Dec. 3, 2019 By Michael Dorgan and Christian Murray
Officials will be releasing a draft of the Sunnyside Yard master plan Wednesday—although they won’t be unveiling it at a traditional town hall meeting.
The preliminary draft will be showcased online via a digital town hall that will take place on Dec. 4 at 7 p.m. Participants, who are required to register, will learn about the plan via their computer screens and speakers—as opposed to going to a traditional meeting hall.
The Economic Development Corp, which is organizing the online meeting and is quarterbacking the massive development plan, said that the webinar would provide the public with a greater opportunity to learn about the plans and provide feedback.
The overarching plan for the 180-acre site will involve decking over the yards– and potentially constructing tens of thousands of apartments, office space, green space and a transportation network.
The masterplan is expected to be completed before the end of winter and will provide a framework that underpins all aspects of the development for decades to come, including the various phases and timeline.
The webinar will be the fourth public meeting dealing with massive site this year and will be the first to be held online. The last meeting on Sept. 16 at Aviation High School in Long Island City was temporarily disrupted when dozens of protesters turned up to blast the plans.
But the EDC did not cite the protesters as to why the meeting is being held online.
“We are hosting a Digital Town Hall webinar on Dec. 4 to reach community stakeholders who were not able to participate in our previous events,” according to the EDC in a statement.
“We wanted to use another platform to engage with even more people and we figured this webinar would offer another helpful way for community members to ask more questions about the master planning process and provide the team with even more feedback.”
To date, the EDC has held three public meetings and approximately 100 community stakeholder in-person interviews. A steering committee—comprised of a 35-member panel that includes a medley of community leaders, local elected officials, and planning experts—has met every quarter since June 2018.
Vishaan Chakrabarti, the leader of the project’s master planning consulting team, told attendees at the Sept. 16 meeting that the plan is likely to include a sprawling 60-acre parks system; residential and business districts; roads and bikes lanes; and a new Sunnyside train station, which would serve as a transport hub connecting western Queens with the wider region
The majority of buildings in Sunnyside Yard, he said, would be mid-rise, between eight and 18 stories. Some of the plans displayed at the meeting, however, did note that buildings of 30-50 stories are being planned.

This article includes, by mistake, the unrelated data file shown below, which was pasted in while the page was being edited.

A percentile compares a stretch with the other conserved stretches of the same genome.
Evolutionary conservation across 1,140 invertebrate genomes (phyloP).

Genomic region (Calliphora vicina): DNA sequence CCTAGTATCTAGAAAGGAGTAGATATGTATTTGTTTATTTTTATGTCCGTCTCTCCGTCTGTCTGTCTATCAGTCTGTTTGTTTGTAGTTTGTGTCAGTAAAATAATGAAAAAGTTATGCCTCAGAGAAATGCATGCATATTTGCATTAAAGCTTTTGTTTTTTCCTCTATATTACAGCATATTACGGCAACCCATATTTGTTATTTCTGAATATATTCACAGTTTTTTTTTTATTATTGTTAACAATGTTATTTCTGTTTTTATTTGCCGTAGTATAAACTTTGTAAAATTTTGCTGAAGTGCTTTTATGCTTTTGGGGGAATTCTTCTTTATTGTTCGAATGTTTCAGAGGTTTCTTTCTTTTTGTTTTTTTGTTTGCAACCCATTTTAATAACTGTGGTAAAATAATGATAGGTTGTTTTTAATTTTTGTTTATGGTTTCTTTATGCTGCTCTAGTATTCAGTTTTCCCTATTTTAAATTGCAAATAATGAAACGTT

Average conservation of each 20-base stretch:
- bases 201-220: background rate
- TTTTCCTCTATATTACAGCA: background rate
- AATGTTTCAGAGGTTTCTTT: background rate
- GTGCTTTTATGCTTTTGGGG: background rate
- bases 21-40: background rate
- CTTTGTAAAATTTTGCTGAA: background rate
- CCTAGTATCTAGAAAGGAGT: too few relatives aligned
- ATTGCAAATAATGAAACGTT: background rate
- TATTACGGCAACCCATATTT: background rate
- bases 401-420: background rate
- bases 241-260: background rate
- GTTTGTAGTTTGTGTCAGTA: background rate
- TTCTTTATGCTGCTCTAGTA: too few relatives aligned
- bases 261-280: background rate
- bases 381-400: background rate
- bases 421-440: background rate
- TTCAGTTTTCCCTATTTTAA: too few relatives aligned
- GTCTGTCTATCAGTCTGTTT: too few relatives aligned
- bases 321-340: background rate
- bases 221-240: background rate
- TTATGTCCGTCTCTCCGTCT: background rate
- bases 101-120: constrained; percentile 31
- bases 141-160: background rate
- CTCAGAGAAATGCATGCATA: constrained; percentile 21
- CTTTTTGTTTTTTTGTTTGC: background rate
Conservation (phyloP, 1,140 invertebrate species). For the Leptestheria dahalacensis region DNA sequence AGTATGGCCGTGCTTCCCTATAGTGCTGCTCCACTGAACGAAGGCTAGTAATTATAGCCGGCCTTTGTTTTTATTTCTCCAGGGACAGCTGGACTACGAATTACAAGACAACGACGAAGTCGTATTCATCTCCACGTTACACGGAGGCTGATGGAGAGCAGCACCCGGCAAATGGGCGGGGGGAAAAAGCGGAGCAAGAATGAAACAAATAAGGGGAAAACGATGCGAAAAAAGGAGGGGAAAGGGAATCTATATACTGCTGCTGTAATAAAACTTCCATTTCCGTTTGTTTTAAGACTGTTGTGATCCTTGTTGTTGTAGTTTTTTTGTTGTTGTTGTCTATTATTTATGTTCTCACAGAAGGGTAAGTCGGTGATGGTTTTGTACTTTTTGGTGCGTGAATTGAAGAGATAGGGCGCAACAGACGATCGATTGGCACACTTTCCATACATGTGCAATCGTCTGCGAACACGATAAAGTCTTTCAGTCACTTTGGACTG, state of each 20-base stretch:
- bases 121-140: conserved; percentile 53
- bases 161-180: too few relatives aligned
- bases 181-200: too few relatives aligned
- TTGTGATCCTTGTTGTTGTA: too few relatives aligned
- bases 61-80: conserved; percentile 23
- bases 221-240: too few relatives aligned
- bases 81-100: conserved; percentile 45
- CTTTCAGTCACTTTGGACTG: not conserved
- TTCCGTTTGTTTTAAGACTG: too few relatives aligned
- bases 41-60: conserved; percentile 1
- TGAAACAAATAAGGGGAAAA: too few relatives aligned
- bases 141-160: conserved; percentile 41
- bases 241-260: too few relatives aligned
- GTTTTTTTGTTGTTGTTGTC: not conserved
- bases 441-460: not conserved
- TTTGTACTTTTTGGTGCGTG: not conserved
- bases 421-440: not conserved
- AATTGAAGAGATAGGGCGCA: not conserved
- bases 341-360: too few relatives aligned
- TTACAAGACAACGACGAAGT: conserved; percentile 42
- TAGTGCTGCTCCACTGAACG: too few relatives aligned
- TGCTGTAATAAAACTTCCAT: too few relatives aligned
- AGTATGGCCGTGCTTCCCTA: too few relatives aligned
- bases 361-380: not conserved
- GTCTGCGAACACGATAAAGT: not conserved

But a vocal groundswell of people have come out against the development of the yards.
Just last week, a boisterous crowd of about 80 protestors, representing over 40 organizations, assembled in front of the Sunnyside Yard site on Skillman Avenue between 32 and 33rd Street to protest the EDC’s plan to develop it.
They held signs that read: “Queens is not for sale”, “Stop Sunnyside Yards” and “We Can’t Afford Your Affordable Housing.”
They said the funds needed to deck the yards would be better spent elsewhere. They said the money should be spent on restoring public housing, repairing the city’s infrastructure and saving small businesses.
Dannelly Rodriguez from Justice for All Coalition spoke about rising rents and gentrification. He also pointed to Queensbridge Houses, the largest public housing complex in the country. “It is literally crumbling…, there are people who are literally living without heat and water, living in morbid conditions with vermin in their apartments.”
“IF WE DONT GET IT – SHUT IT DOWN!!”
Opponents of #NYC‘s #EDC #SunnysideYard Plan demanded Billions $$ to be invested in #affordablehousing, repairing #subways #infrastructure & save small businesses yesterday.@queenspost @sunnysidepost @LICPOST #Queens #Queenspost #Sunnyside pic.twitter.com/LJITBDOhyD
— Michael Dorgan (@MDorganNYC) November 26, 2019
The EDC has also been criticized by some elected officials who also say the plans could lead to residents being priced out of western Queens in years to come.
Council Member Jimmy Van Bramer and Congresswoman Alexandria Ocasio-Cortez penned a letter to Adam Meagher, Senior Vice President New York City Economic Development Corporation, last month voicing these concerns. It read in part:
“The proposed high-rise and mid-rise residential buildings would further exacerbate a housing crisis that displaces communities of color and parcels off public land to private real estate developers. No one wishes to see the specter of luxury development that is Hudson Yards duplicated in Sunnyside.”
But the EDC sees the large swath of land as providing solutions to many of the city’s problems—including a shortage of housing and green space in western Queens.
“Sunnyside Yard presents an opportunity to build a stronger New York and meet the needs for more open space, transit, housing, jobs and green infrastructure in western Queens,” said a spokesperson for the EDC. “We recognize that in any long-term planning process there will be questions and concerns. We look forward to continuing to engage the community to discuss the goals and impact with them.”
For meeting details on how to be part of the Dec. 4 webinar click here